Two things worked in concert with each other to make motorcycles look so large today:
- The engine grew bigger and bigger, so the motorcycle grew bigger to hold the engine and support the weight. As the motorcycle grew heavier, the wheels and tires got bigger and stronger to support the weight, as did the brakes, the frame, etc. The fuel tank also expanded to give the larger engine the fuel it needs.
- With growing engine sizes, motorcycles became much faster and could travel much longer distances. Higher speeds meant the addition of a transmission. Rider comfort in the form of bigger tires, suspension systems, seats and so on were added to make the ride better. Additional speed also makes the tires more important for performance, so the tires got wider.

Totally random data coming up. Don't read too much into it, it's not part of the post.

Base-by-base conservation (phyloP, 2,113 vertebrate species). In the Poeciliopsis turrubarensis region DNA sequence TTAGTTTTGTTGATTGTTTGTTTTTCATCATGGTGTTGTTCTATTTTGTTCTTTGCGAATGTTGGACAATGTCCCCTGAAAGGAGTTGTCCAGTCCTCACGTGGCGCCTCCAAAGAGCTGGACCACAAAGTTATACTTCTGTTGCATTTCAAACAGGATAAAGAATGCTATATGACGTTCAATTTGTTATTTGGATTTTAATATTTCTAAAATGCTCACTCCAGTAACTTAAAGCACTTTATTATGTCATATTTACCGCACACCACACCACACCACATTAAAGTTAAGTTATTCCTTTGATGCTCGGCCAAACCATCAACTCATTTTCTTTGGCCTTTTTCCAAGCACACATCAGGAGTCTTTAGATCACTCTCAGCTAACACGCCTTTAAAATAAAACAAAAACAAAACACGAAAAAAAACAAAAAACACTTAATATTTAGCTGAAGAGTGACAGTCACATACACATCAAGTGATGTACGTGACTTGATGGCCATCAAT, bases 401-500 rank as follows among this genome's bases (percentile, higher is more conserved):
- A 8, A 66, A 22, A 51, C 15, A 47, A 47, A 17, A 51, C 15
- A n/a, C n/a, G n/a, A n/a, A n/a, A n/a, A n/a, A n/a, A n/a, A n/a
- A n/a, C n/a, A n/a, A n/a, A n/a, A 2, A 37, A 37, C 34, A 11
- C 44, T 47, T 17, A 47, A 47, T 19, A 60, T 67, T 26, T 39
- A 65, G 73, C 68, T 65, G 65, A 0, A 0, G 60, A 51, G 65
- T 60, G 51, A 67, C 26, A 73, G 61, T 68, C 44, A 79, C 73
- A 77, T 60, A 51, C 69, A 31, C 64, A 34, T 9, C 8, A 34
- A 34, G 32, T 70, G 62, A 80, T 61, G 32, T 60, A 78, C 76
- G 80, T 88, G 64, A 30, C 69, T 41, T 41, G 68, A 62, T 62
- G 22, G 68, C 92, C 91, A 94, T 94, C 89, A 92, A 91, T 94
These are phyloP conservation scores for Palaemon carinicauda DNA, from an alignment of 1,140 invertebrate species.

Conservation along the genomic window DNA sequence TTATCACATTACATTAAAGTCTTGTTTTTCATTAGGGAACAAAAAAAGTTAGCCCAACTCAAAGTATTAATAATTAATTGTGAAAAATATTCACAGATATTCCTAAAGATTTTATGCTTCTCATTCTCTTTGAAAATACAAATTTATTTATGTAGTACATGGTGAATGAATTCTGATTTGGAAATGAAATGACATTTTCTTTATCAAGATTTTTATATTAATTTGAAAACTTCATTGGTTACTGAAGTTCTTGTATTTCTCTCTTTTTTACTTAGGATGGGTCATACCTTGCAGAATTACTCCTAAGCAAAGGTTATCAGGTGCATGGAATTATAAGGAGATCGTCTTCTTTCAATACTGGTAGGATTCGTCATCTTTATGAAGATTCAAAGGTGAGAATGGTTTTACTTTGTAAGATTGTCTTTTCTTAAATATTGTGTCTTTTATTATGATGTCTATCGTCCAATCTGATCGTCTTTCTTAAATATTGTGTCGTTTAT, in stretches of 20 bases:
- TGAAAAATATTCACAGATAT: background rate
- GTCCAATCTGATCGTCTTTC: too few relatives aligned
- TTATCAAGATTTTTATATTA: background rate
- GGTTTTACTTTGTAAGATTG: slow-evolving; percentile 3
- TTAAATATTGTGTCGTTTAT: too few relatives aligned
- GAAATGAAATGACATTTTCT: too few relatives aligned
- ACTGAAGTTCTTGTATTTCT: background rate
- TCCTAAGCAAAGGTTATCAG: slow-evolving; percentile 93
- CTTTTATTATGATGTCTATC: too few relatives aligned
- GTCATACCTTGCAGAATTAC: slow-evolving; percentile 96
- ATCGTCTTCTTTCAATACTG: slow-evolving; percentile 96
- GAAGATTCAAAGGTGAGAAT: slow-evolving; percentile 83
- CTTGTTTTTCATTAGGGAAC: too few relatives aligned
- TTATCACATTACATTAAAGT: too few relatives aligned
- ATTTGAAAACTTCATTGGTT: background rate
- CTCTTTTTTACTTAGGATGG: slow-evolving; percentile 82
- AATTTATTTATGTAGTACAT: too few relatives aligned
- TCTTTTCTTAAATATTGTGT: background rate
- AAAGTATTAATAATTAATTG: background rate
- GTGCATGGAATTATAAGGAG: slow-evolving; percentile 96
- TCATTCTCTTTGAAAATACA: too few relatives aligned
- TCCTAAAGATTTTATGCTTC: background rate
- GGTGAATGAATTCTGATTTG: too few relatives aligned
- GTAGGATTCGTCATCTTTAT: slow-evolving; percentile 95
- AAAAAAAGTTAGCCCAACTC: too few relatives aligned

This motorcycle is not a Harley -- it is a Harley-like custom motorcycle that strips a modern motorcycle down to its bare essentials. For example, this motorcycle has an engine and a transmission:
In this case the engine is an 88 cubic-inch (1,450 cc), two-cylinder engine. The cylinders are arranged in a V configuration with a 45-degree angle to the V. The engine uses dry sump lubrication, and the external tank for the oil mounts above the transmission. Exhaust is simply a pair of stainless steel pipes connected to the exhaust port of each cylinder. There is no muffler or catalytic converter of any kind.
The transmission sits just behind the engine. It is a 6-speed sequential manual gearbox. The engine transmits its power from the crankshaft to the transmission through a primary drive. The power then moves from the transmission to the rear wheel through the final drive, which in this case is a chain as seen in this photo:
You can also see the rear disk brake, as well as the back portion of the frame. In the above photo, as well as the photo below, it's obvious that motorcycle frames can be extremely simple.